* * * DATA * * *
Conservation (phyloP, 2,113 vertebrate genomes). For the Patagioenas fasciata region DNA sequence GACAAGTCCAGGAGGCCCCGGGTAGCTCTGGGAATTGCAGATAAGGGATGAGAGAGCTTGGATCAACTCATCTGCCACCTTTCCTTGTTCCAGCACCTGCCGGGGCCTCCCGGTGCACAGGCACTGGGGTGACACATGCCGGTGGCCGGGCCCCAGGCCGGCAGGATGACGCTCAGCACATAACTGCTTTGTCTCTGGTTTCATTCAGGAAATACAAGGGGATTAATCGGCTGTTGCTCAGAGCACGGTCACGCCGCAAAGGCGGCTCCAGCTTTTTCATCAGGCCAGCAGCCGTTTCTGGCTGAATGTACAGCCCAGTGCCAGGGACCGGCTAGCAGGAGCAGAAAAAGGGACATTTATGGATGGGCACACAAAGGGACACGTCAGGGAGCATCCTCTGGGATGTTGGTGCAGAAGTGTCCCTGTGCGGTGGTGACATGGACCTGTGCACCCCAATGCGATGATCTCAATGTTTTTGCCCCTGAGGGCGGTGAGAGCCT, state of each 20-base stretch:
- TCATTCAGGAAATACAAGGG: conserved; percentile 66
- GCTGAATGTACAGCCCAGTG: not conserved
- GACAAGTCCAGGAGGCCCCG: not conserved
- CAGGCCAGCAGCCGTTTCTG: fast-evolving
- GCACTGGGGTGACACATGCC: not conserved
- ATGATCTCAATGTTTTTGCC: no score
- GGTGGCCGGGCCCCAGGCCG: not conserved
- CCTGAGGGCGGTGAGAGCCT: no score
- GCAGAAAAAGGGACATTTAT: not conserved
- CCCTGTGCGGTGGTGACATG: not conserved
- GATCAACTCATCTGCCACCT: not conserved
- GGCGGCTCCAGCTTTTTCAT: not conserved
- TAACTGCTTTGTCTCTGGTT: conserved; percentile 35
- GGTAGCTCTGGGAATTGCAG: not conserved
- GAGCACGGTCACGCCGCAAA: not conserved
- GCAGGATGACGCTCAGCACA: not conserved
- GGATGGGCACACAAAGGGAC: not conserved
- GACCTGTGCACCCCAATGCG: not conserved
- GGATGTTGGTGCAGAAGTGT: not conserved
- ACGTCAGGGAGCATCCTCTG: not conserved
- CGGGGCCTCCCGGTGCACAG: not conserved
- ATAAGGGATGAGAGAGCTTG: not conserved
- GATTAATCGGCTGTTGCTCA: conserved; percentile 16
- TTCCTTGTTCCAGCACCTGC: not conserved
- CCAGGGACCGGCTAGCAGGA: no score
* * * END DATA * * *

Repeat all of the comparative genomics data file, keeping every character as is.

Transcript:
Conservation (phyloP, 2,113 vertebrate genomes). For the Patagioenas fasciata region DNA sequence GACAAGTCCAGGAGGCCCCGGGTAGCTCTGGGAATTGCAGATAAGGGATGAGAGAGCTTGGATCAACTCATCTGCCACCTTTCCTTGTTCCAGCACCTGCCGGGGCCTCCCGGTGCACAGGCACTGGGGTGACACATGCCGGTGGCCGGGCCCCAGGCCGGCAGGATGACGCTCAGCACATAACTGCTTTGTCTCTGGTTTCATTCAGGAAATACAAGGGGATTAATCGGCTGTTGCTCAGAGCACGGTCACGCCGCAAAGGCGGCTCCAGCTTTTTCATCAGGCCAGCAGCCGTTTCTGGCTGAATGTACAGCCCAGTGCCAGGGACCGGCTAGCAGGAGCAGAAAAAGGGACATTTATGGATGGGCACACAAAGGGACACGTCAGGGAGCATCCTCTGGGATGTTGGTGCAGAAGTGTCCCTGTGCGGTGGTGACATGGACCTGTGCACCCCAATGCGATGATCTCAATGTTTTTGCCCCTGAGGGCGGTGAGAGCCT, state of each 20-base stretch:
- TCATTCAGGAAATACAAGGG: conserved; percentile 66
- GCTGAATGTACAGCCCAGTG: not conserved
- GACAAGTCCAGGAGGCCCCG: not conserved
- CAGGCCAGCAGCCGTTTCTG: fast-evolving
- GCACTGGGGTGACACATGCC: not conserved
- ATGATCTCAATGTTTTTGCC: no score
- GGTGGCCGGGCCCCAGGCCG: not conserved
- CCTGAGGGCGGTGAGAGCCT: no score
- GCAGAAAAAGGGACATTTAT: not conserved
- CCCTGTGCGGTGGTGACATG: not conserved
- GATCAACTCATCTGCCACCT: not conserved
- GGCGGCTCCAGCTTTTTCAT: not conserved
- TAACTGCTTTGTCTCTGGTT: conserved; percentile 35
- GGTAGCTCTGGGAATTGCAG: not conserved
- GAGCACGGTCACGCCGCAAA: not conserved
- GCAGGATGACGCTCAGCACA: not conserved
- GGATGGGCACACAAAGGGAC: not conserved
- GACCTGTGCACCCCAATGCG: not conserved
- GGATGTTGGTGCAGAAGTGT: not conserved
- ACGTCAGGGAGCATCCTCTG: not conserved
- CGGGGCCTCCCGGTGCACAG: not conserved
- ATAAGGGATGAGAGAGCTTG: not conserved
- GATTAATCGGCTGTTGCTCA: conserved; percentile 16
- TTCCTTGTTCCAGCACCTGC: not conserved
- CCAGGGACCGGCTAGCAGGA: no score